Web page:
How To Configure Your Yubikey for Maximum Usefulness & Security

For many months I’ve been using a Yubikey as a staple of my cyber security plan. It makes me exponentially more secure and at the same time makes it easier for me to stay secure. The only part of it that isn’t drop-dead simple is the configuration, though even that isn’t very difficult. I’m going to show you step by step how to configure your Yubikey to get the most out of it and set yourself up for success.

LastPass Now Supports Google Authenticator

LastPass, my password manager of choice, has added support for Google Authenticator as a method of two-factor authentication. For those unfamiliar, Google added two factor authentication support earlier this year, a component of which is a mobile app that generates a random 6 digit string that refreshes every 30 seconds. The app is free, and you simply scan a QR code to configure it. While I use Google Authenticator with my Google accounts, I haven’t yet tried it with LastPass since I use a Yubikey.

LastPass May Have Been Breached, but Not Really - Regardless, Your Data is Safe

Lastpass, my favorite password management solution, noticed a “network traffic anomaly” on their servers yesterday which they couldn’t account for. They immediately notified users that they were investigating if any data was breached, and said this: Because we can’t account for this anomaly either, we’re going to be paranoid and assume the worst: that the data we stored in the database was somehow accessed. We know roughly the amount of data transferred and that it’s big enough to have transferred people’s email addresses, the server salt and their salted password hashes from the database.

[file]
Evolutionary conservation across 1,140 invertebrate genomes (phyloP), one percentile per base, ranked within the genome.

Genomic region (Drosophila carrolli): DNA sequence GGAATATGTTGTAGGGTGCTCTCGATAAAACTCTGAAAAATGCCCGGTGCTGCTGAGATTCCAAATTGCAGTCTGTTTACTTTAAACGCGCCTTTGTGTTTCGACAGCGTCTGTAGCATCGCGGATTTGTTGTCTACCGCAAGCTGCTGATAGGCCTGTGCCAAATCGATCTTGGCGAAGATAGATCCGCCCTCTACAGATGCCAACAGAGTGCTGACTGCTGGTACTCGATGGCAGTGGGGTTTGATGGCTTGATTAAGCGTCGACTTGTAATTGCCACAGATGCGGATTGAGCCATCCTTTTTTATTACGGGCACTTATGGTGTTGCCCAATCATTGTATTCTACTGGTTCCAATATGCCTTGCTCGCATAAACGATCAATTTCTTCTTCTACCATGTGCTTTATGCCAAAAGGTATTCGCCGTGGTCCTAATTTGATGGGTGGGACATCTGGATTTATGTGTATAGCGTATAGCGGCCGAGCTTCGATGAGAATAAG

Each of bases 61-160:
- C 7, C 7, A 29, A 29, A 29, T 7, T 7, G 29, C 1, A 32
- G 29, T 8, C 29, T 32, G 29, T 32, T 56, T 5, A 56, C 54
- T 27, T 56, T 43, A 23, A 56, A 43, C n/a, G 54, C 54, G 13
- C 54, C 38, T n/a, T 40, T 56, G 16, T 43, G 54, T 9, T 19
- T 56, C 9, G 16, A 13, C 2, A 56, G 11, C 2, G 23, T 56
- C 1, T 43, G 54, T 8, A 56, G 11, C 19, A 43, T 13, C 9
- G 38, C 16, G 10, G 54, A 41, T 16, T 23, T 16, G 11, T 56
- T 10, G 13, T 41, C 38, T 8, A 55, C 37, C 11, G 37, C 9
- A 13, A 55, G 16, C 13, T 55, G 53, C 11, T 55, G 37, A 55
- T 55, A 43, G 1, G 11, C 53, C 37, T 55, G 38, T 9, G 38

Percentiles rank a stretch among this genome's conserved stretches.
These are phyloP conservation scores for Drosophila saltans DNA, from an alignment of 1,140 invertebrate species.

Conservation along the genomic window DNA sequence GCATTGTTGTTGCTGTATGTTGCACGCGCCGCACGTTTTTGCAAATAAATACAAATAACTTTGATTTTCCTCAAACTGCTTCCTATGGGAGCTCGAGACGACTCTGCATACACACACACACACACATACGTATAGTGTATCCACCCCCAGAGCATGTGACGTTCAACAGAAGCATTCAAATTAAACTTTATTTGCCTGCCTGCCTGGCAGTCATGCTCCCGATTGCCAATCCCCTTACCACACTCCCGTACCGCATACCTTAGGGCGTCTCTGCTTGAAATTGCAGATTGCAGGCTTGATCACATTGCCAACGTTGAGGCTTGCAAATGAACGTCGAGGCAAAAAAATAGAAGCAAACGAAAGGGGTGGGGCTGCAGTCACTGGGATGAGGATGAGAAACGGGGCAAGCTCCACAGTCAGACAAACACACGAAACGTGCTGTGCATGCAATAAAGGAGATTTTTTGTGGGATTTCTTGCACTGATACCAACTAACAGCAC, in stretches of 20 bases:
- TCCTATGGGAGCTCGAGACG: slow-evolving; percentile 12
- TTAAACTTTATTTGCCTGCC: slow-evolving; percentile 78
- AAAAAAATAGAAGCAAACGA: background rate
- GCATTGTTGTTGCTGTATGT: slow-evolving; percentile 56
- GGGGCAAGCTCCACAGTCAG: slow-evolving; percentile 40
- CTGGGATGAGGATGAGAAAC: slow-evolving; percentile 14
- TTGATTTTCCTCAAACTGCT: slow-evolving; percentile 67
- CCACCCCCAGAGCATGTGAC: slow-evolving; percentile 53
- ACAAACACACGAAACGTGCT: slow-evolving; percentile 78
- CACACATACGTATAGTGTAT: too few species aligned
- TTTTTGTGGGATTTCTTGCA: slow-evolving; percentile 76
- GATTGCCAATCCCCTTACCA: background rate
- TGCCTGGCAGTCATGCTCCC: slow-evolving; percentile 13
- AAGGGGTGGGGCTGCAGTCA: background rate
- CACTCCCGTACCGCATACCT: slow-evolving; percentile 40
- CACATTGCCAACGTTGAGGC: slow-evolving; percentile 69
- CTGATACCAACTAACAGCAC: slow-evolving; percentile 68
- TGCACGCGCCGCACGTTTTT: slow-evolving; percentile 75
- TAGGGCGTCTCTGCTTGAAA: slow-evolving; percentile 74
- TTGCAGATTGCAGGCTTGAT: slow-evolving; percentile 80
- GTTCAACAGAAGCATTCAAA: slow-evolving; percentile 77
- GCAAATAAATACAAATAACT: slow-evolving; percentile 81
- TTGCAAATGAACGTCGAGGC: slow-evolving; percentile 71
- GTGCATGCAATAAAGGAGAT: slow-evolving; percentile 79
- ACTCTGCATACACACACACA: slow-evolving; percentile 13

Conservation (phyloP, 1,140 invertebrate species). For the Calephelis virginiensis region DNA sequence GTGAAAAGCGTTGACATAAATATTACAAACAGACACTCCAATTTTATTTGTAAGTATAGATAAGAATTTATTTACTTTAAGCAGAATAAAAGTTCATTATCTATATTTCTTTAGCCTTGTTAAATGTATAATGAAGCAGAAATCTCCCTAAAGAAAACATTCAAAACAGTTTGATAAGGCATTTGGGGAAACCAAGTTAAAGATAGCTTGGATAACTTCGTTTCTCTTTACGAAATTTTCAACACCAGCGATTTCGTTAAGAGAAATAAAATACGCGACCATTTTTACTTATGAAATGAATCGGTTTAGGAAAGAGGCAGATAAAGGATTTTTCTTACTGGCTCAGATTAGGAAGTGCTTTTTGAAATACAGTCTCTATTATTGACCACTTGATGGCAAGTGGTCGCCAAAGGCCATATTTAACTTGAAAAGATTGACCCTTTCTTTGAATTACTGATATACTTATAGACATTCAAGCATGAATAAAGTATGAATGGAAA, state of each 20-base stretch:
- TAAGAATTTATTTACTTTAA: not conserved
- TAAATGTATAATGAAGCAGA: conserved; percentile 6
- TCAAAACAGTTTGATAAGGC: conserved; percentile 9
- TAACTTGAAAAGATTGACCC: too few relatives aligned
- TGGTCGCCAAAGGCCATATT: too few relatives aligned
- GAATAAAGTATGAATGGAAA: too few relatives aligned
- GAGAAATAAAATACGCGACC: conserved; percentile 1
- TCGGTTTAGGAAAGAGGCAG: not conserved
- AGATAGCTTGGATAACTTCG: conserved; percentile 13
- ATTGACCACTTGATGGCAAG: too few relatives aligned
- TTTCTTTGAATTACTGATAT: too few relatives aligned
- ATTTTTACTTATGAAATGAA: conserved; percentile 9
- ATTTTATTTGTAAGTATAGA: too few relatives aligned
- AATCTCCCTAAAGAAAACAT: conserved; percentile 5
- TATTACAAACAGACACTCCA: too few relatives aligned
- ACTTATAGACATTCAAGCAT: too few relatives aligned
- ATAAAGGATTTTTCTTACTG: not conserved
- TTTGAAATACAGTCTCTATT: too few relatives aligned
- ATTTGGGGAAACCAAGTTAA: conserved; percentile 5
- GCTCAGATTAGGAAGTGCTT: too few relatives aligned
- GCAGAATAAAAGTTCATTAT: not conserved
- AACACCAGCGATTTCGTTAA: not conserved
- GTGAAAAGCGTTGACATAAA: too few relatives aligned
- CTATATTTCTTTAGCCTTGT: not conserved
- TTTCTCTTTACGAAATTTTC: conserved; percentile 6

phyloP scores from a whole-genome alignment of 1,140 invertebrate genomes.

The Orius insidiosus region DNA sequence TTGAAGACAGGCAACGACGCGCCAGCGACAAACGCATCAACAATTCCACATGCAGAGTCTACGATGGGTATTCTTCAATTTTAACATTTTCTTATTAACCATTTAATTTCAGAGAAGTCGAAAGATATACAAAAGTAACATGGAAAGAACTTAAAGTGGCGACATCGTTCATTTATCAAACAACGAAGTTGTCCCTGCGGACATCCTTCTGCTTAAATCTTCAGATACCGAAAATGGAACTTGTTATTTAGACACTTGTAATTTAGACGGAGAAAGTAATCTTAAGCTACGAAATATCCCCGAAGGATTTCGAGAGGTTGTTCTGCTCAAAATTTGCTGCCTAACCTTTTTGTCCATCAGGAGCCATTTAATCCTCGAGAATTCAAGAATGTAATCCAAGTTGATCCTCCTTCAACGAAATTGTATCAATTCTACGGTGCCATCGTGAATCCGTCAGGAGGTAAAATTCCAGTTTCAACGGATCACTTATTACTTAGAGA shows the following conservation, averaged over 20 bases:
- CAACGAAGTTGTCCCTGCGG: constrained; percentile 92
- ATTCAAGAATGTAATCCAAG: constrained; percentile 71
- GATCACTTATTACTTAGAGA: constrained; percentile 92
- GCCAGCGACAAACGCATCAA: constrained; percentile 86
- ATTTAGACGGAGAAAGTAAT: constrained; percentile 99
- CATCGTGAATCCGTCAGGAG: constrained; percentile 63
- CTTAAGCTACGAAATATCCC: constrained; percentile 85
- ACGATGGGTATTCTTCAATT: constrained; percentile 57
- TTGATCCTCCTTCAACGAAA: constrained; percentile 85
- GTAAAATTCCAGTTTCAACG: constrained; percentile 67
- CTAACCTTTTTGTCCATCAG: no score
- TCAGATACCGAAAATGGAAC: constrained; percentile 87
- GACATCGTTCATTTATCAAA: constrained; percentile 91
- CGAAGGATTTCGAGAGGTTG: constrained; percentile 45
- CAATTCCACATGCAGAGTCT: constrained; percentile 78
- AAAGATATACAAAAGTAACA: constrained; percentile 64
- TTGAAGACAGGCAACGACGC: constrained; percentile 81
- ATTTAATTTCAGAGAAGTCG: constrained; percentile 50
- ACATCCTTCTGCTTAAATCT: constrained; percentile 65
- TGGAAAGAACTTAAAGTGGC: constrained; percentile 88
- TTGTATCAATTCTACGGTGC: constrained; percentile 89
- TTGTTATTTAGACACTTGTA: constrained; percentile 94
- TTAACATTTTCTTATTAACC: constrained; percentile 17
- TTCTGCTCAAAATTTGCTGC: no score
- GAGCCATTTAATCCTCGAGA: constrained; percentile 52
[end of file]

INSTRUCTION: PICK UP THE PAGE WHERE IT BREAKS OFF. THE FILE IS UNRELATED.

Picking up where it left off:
Review: Yubikey Authentication Device


As anyone who knows me well will tell you, I’m kind of a security geek. I’m fascinated by encryption, data protection, strong passwords, and generally locking things down just because I can. For a long time there was a challenge with some of my friends to see if any of them could get into my computer, or at the very least figure out one of the 4 passwords required to boot it up to a desktop.

Review: LastPass Password Manager


About two months ago I started using a service called LastPass, based in large part on the review and recommendation of Steve Gibson on Security Now. He explained in-depth why LastPass is safe, effective and a much better solution than maintaining passwords yourself. Intrigued by this product that Steve seemed so enthusiastic about (and given that I trust Mr. Gibson’s opinions when it comes to computer security) I created an account & tried it out.